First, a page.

1/ The Little Drummer Boy, interpreted here by my favourite acapella group, Pentatonix. If you like the group and this genre of music, they do a splendid version of Jolene with songwriter Dolly Parton.
2/ River, by Joni Mitchell. Ah, what a wistful, sad song. They’re cutting down trees and putting up reindeer, singing songs of joy and peace. But Joni just wants a river to skate away on (as you do if you live in Canada).
3/ Fairytale of New York, The Pogues and Kirsty MacColl, a bawdy anti-Christmas ballad of drunkenness and fractious relationships. I like the bit where the boys from the NYPD sing Galway Bay. A classic.
4/ I’m growing a beard downstairs for Christmas, Kate Miller-Heidke and The Beards. This quirky, M-rated Christmas satire won the best Comedy/Novelty song category in the 2015 International Songwriting Competition.
5/ 7 O’Clock News/Silent Night, Simon & Garfunkel, 1966. Half a century later, this timeless carol’s theme of peace and goodwill is still being drowned out by the negativity of global news.
6/ Suddenly it’s Christmas – Loudon Wainwright III. Yep, it starts with Halloween (forget about Thanksgiving, that’s just a buffet in between). As Loudo sings – it’s not over till it’s over and they throw away the tree.” The Spotify version is a remix, but the impudent tone is still there.
7/ Happy Xmas (War is Over). One of John Lennon and Yoko Ono’s many pleas for world peace.
8/ Getting Ready for Christmas Day, Paul Simon. From early in November to the last day of December, he’s got money matter weighing him down. Simon cleverly intersperses the lyric with a 1941 sermon, voiced by black American preacher, Rev J.M Gates.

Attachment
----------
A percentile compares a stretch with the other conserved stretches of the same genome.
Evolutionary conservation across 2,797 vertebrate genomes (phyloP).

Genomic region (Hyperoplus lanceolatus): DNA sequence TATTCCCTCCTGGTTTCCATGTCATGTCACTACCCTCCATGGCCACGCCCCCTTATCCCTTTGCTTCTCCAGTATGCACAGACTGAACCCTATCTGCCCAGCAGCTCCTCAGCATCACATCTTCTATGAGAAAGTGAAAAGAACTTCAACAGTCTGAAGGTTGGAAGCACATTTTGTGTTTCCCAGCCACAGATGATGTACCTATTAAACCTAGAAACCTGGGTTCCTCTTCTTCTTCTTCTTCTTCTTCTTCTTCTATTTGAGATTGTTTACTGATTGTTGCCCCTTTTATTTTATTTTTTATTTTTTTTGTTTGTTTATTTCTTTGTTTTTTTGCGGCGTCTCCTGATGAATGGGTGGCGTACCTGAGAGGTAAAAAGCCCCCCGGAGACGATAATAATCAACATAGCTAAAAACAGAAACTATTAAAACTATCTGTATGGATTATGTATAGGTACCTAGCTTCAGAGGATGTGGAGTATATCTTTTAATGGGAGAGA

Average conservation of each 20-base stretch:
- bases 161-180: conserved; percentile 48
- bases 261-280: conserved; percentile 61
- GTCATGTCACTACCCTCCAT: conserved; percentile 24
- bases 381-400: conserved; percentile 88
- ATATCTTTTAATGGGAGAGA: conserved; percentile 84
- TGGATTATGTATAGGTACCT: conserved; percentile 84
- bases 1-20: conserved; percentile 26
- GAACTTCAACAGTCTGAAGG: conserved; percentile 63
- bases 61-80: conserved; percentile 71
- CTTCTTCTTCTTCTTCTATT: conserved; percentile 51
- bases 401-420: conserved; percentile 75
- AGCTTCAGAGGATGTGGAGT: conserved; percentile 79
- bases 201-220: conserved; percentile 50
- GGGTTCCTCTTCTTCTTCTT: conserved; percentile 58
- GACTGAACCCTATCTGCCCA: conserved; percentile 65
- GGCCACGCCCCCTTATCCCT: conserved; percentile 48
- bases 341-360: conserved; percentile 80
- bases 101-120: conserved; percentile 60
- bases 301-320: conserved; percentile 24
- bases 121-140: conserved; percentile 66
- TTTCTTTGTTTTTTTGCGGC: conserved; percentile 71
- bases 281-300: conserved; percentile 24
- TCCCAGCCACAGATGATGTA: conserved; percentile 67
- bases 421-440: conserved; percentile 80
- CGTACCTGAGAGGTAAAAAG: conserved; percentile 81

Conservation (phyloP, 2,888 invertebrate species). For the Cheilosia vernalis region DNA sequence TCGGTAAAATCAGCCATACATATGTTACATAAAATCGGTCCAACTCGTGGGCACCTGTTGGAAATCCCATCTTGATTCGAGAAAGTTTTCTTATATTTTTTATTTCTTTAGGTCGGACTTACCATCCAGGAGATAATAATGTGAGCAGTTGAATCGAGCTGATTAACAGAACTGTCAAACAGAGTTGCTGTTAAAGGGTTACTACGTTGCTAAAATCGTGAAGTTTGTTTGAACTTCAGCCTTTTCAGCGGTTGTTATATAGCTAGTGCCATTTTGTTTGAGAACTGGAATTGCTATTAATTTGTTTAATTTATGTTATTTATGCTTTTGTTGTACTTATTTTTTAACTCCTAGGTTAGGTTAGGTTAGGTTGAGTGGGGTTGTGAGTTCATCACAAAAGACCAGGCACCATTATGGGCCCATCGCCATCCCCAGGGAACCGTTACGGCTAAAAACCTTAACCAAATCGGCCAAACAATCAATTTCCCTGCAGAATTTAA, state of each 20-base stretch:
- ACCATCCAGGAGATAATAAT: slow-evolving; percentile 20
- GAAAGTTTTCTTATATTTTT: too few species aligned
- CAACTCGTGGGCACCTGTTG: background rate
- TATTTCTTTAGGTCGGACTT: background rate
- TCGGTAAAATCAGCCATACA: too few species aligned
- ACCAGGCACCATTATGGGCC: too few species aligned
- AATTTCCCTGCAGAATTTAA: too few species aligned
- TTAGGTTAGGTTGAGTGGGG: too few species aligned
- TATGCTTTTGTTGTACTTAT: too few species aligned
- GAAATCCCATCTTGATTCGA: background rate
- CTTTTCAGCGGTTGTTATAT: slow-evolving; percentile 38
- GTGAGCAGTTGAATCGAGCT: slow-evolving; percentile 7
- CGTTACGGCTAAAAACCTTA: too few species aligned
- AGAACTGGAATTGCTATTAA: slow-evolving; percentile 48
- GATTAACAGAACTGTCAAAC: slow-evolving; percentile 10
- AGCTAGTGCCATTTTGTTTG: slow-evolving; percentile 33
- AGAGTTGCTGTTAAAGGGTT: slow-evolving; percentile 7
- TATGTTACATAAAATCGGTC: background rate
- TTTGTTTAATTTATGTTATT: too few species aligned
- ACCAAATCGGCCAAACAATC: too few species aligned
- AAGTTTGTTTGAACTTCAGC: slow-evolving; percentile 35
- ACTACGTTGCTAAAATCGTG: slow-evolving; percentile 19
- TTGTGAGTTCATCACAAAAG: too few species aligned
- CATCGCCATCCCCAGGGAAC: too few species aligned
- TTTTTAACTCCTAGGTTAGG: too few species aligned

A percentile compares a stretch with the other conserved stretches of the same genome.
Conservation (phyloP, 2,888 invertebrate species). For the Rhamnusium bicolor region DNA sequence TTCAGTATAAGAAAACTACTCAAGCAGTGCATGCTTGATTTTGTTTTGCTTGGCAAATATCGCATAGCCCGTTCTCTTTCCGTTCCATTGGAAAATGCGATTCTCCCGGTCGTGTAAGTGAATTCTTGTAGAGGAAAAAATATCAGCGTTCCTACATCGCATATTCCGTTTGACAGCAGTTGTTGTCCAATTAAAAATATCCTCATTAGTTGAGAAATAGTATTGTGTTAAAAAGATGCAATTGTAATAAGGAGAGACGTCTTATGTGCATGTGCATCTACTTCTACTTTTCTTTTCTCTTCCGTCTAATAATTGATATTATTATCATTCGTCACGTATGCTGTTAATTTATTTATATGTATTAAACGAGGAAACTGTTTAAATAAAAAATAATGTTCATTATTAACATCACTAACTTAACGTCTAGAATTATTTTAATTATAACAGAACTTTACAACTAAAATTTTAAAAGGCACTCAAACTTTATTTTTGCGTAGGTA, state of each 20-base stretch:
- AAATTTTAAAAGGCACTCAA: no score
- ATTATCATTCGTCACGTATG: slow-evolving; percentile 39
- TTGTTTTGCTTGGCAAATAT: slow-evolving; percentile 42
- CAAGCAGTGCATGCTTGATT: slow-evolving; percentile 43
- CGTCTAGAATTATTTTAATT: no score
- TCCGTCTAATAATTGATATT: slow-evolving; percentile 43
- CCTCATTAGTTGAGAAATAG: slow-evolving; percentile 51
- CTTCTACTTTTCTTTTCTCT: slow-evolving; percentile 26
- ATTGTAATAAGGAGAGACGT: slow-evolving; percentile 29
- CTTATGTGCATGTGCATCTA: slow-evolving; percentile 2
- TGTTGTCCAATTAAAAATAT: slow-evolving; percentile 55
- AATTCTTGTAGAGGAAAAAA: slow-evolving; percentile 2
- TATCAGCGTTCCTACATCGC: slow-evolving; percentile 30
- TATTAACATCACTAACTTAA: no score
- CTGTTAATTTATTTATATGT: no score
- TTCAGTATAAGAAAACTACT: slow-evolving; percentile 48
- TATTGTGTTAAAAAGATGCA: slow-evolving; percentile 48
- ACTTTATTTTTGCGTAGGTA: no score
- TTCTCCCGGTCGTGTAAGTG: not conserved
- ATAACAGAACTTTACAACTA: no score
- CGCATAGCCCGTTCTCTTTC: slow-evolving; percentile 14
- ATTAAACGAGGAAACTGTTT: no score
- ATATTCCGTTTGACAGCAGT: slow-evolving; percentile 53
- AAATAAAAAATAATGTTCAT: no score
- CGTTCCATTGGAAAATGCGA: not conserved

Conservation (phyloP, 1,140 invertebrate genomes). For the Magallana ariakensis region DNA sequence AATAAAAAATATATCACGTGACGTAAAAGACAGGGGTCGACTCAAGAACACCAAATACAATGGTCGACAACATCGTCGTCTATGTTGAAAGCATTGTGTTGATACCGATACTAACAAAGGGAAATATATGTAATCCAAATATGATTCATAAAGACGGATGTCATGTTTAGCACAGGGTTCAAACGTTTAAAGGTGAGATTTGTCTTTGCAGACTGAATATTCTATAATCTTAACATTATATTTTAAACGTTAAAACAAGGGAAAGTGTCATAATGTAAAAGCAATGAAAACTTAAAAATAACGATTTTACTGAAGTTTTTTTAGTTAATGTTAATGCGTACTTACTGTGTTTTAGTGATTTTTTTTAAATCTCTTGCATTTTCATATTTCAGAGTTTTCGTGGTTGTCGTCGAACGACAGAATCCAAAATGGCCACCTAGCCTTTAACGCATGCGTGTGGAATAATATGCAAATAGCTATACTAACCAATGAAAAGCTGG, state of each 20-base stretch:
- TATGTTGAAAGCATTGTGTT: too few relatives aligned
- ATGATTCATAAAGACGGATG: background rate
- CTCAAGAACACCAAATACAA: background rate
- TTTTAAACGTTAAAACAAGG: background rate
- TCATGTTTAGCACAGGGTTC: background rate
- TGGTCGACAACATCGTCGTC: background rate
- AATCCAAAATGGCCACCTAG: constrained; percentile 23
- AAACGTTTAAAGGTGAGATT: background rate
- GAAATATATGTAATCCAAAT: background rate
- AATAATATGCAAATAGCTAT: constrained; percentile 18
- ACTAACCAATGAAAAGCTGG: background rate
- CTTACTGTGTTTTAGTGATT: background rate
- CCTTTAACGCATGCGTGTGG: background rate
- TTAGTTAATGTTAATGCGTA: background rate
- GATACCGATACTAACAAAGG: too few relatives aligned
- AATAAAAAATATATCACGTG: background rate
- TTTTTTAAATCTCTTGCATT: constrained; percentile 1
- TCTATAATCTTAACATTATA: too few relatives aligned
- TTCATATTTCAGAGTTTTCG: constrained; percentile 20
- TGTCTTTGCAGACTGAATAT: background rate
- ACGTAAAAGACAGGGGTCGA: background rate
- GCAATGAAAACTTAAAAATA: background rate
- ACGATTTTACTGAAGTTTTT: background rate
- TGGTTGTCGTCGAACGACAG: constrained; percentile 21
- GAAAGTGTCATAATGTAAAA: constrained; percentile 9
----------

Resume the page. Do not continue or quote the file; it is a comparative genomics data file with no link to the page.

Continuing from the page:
9/ The Silver Stars, Brisbane Birralee Voices. This is an Australian carol by William James which has also been sung by our Maleny chamber choir, Tapestry.
10/ Little Saint Nick, the Beach Boys. I’ve got Macca from Australia all Over to thank for this as he played this merry tune to close out his show last week. It sounds a bit like a rebadged Little Deuce Coupe, but who’s complaining.
11/ How to Make Gravy, Paul Kelly. Where would we be in Australia without the letter to Dan from Joe, who’ll be spending Christmas in jail? Kiss my kids on Christmas Eve and make sure you add a dollop of tomato sauce to the gravy.
The Christians and the Pagans, Dar Williams. The definitive song about disaffected families and how they come together at Christmas and try to find common ground.
(Our friend Rebecca Wright does a cracker version of this one).
Meanwhile, people, there are only 2+ days more shopping days to spend your quota. The Australian Securities and Investment Commission’s Money Smart tells us that the average credit card debt after the holiday season is $1,666. While 82% of Australians will pay this off in up to 6 months, 11% will take six to 24 months; 4% will take two years or more and 3% believe they will never pay it off.
If you are worried about waking up with a debt hangover, go here, where you’ll find helpful tips, It’s probably too late for this year, but as Loudon Wainwright observes, of all such holidays, ‘it’s not over till it’s over’.
Season’s Greetings and take care on the roads – Bob and Laurel.
Flashback to Christmas 2015